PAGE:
Building and Sustaining a Brand Balance Sheet: How the Best Global Brands Win
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When looking at a successful business, it’s intuitive to think about its balance sheet. Investors pay attention to cash flow, valuation, profit and a host of other metrics to understand the overall health of the company. This quantitative approach is absolutely crucial, but it only tells one side of the story and misses the qualitative assets that make brands valuable in the hearts and minds of customers.
Brand balance sheets should also consider the qualitative assets that boost a brand’s value – things like consumer sentiment, satisfaction and trust that keep customers coming back time and time again. While these may be less intuitive than quantitative metrics, they are no less important. Everything from store and checkout experiences to product packaging and websites are either assets or liabilities. Interbrand’s annual report on the Best Global Brands takes a deeper look at the attributes of strong brands and shows that the strongest brands actually outperform the competition.
This shouldn’t be a strictly academic exercise either. A brand balance sheet should be a living document that the executive team builds and updates frequently. By tracking assets and liabilities, the team can measure their impact over time. They can systematically eliminate liabilities and manage assets to ensure they don’t move to the liability column.
I think back to my time at McDonald’s (No. 10 in Interbrand’s 2018 rankings) and one of its strongest assets was and is its French fries and the way they make people feel. Consumers know that at any one of its nearly 14,000 U.S. stores – hot, perfectly salted and delightfully crispy – those fries are sure to put a smile on your face. McDonald’s does everything to preserve that quality. They buy the best potatoes (10 years at a time) and outspend the competition to ensure they stay the best.
If McDonald’s was only thinking about the quantitative metrics, they might skimp on the potatoes, which would be short-sighted. McDonald’s consistent and delicious French fries make people happier and that happiness quotient doesn’t show up on a financial balance sheet, but it’s a real, albeit hard to measure, asset that impacts the whole brand by bringing customers back again.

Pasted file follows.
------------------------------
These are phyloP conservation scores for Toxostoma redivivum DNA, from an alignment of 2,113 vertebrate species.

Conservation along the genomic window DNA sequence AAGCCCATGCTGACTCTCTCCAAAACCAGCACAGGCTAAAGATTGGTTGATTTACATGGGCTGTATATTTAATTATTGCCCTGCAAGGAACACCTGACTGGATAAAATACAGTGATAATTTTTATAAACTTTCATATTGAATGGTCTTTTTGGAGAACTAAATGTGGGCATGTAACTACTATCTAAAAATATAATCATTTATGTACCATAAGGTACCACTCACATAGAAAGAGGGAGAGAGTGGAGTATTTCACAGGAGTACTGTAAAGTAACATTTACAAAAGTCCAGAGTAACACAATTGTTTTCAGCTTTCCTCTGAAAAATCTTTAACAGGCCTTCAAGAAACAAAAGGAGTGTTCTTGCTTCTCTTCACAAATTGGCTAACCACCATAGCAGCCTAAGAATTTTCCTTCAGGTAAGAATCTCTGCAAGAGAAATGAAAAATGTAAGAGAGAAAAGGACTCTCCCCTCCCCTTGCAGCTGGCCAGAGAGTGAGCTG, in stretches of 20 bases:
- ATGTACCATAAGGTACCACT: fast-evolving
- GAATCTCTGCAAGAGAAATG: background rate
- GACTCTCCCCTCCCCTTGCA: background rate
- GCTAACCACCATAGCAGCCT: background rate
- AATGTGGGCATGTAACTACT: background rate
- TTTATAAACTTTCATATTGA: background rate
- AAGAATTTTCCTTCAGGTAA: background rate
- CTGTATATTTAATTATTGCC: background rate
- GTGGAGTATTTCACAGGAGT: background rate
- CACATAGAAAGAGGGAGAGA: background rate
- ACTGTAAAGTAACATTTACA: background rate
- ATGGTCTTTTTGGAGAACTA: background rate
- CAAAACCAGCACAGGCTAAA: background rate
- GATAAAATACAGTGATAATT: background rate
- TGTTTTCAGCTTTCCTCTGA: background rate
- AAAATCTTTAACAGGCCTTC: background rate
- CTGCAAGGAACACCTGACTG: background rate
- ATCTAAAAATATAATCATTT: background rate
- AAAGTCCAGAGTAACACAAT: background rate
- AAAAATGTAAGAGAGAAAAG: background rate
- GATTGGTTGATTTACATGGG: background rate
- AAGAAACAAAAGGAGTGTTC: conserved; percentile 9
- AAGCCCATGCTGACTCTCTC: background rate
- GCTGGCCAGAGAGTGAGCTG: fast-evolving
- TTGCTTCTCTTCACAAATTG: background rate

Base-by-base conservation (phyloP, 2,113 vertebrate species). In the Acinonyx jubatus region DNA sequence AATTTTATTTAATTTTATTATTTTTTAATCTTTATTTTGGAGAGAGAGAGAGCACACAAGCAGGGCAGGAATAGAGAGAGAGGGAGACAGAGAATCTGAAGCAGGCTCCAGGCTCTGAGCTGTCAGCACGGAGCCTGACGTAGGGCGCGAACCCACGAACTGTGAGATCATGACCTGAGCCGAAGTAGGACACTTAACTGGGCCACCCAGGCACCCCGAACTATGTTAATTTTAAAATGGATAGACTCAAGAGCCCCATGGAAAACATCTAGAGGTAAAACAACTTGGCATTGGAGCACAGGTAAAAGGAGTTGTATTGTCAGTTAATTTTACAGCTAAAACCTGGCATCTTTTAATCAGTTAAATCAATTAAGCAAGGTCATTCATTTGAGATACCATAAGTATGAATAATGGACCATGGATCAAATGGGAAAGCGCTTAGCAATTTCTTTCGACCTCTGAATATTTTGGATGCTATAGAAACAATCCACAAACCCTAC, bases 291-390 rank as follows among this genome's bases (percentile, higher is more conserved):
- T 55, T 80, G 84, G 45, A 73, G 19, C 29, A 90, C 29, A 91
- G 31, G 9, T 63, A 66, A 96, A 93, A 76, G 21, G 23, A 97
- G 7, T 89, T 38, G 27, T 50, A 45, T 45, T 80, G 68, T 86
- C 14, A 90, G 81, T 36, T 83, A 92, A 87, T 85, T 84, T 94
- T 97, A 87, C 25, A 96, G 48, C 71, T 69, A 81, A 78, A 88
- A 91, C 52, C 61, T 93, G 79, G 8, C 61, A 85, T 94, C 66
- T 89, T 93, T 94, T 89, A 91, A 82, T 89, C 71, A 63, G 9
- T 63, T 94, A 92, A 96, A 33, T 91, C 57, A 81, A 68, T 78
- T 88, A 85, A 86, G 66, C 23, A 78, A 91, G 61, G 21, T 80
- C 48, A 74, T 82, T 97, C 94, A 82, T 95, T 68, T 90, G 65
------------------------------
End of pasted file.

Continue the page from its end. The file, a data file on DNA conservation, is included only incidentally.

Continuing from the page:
A brand balance sheet will be unique to every company, but the first step is always to measure it via a brand MRI or audit, and brands should be sure to look at both sides of the ledger. Every product and customer experience are either an asset or a liability, and brands should be intentional about which side of the ledger things sit. Then create a plan based on the resources available to shore up liabilities or amplify assets to make the biggest impact in the short, medium and long-term.
Over the holidays I visited an Apple Store with family, and our experience from start to finish was delightful. As a brand, Apple (No. 1 in Interbrand’s 2018 rankings) ensures that every touch point with a customer supports its balance sheet. A beautiful store, memorable greeting at the front door, support at the genius bar and mobile checkout anywhere in the store – these are all intentional investments in assets. I could buy any other cell phone that will function essentially the same, but I go back to Apple because of the experience.
Walmart is another great brand with a different approach. Walmart’s goal is everyday low prices for its customers. The store is functional. The CEO’s office is small. If you visit the purchasing room at Walmart headquarters where million-dollar deals are struck, you will sit on a hard-plastic or metal chair. You won’t have the experience of an Apple Store, but that’s the point. They are fully committed to everyday low prices based on a deep discipline around maintaining everyday low costs.
Once brands understand their own brand balance sheet, the next step is to develop a plan for tracking and measurement. Companies can be intentional with their investment decisions and continue to stay close to their customer. The world’s greatest brands protect their brand balance sheet while managing changing customer expectations.
Think of a company like Sears whose greatest asset was the in-store experience. Over time that asset moved into the liability column. There were short, medium and long-term investments Sears could have made in their brand balance sheet, but they didn’t make them.
By taking the time to understand the brand balance sheet, a company can ensure its ability to stay competitive and maintain relationships with its most important asset – its customers.